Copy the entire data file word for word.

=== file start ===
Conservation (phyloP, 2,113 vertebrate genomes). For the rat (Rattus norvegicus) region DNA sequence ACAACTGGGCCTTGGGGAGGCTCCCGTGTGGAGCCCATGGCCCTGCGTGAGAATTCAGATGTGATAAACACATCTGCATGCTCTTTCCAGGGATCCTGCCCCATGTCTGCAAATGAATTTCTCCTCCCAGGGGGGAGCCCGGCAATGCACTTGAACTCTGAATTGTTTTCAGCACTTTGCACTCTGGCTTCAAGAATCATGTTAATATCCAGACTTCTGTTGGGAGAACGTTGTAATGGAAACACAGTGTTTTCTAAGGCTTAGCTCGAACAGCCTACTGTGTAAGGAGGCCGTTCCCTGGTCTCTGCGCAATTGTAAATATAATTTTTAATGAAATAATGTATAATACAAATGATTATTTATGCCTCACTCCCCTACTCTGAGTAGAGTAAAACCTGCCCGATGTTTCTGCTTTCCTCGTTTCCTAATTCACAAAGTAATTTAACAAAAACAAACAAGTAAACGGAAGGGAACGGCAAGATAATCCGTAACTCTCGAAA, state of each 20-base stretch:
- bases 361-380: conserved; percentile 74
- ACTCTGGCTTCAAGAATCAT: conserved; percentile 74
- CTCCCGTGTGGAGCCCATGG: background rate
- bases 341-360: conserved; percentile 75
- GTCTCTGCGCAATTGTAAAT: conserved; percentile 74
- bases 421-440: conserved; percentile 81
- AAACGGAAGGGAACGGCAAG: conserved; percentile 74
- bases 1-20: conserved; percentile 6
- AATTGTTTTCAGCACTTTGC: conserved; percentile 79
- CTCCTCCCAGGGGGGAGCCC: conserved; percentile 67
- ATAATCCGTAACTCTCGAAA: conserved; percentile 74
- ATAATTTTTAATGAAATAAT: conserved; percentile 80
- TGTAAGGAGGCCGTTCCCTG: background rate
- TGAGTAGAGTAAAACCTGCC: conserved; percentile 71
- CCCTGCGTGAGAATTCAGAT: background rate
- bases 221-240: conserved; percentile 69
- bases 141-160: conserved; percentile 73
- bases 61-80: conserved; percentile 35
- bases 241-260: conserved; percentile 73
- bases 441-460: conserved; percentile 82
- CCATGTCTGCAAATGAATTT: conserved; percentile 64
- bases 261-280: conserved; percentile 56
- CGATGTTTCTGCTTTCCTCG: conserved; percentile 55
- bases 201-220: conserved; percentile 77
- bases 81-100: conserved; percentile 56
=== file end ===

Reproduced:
Conservation (phyloP, 2,113 vertebrate genomes). For the rat (Rattus norvegicus) region DNA sequence ACAACTGGGCCTTGGGGAGGCTCCCGTGTGGAGCCCATGGCCCTGCGTGAGAATTCAGATGTGATAAACACATCTGCATGCTCTTTCCAGGGATCCTGCCCCATGTCTGCAAATGAATTTCTCCTCCCAGGGGGGAGCCCGGCAATGCACTTGAACTCTGAATTGTTTTCAGCACTTTGCACTCTGGCTTCAAGAATCATGTTAATATCCAGACTTCTGTTGGGAGAACGTTGTAATGGAAACACAGTGTTTTCTAAGGCTTAGCTCGAACAGCCTACTGTGTAAGGAGGCCGTTCCCTGGTCTCTGCGCAATTGTAAATATAATTTTTAATGAAATAATGTATAATACAAATGATTATTTATGCCTCACTCCCCTACTCTGAGTAGAGTAAAACCTGCCCGATGTTTCTGCTTTCCTCGTTTCCTAATTCACAAAGTAATTTAACAAAAACAAACAAGTAAACGGAAGGGAACGGCAAGATAATCCGTAACTCTCGAAA, state of each 20-base stretch:
- bases 361-380: conserved; percentile 74
- ACTCTGGCTTCAAGAATCAT: conserved; percentile 74
- CTCCCGTGTGGAGCCCATGG: background rate
- bases 341-360: conserved; percentile 75
- GTCTCTGCGCAATTGTAAAT: conserved; percentile 74
- bases 421-440: conserved; percentile 81
- AAACGGAAGGGAACGGCAAG: conserved; percentile 74
- bases 1-20: conserved; percentile 6
- AATTGTTTTCAGCACTTTGC: conserved; percentile 79
- CTCCTCCCAGGGGGGAGCCC: conserved; percentile 67
- ATAATCCGTAACTCTCGAAA: conserved; percentile 74
- ATAATTTTTAATGAAATAAT: conserved; percentile 80
- TGTAAGGAGGCCGTTCCCTG: background rate
- TGAGTAGAGTAAAACCTGCC: conserved; percentile 71
- CCCTGCGTGAGAATTCAGAT: background rate
- bases 221-240: conserved; percentile 69
- bases 141-160: conserved; percentile 73
- bases 61-80: conserved; percentile 35
- bases 241-260: conserved; percentile 73
- bases 441-460: conserved; percentile 82
- CCATGTCTGCAAATGAATTT: conserved; percentile 64
- bases 261-280: conserved; percentile 56
- CGATGTTTCTGCTTTCCTCG: conserved; percentile 55
- bases 201-220: conserved; percentile 77
- bases 81-100: conserved; percentile 56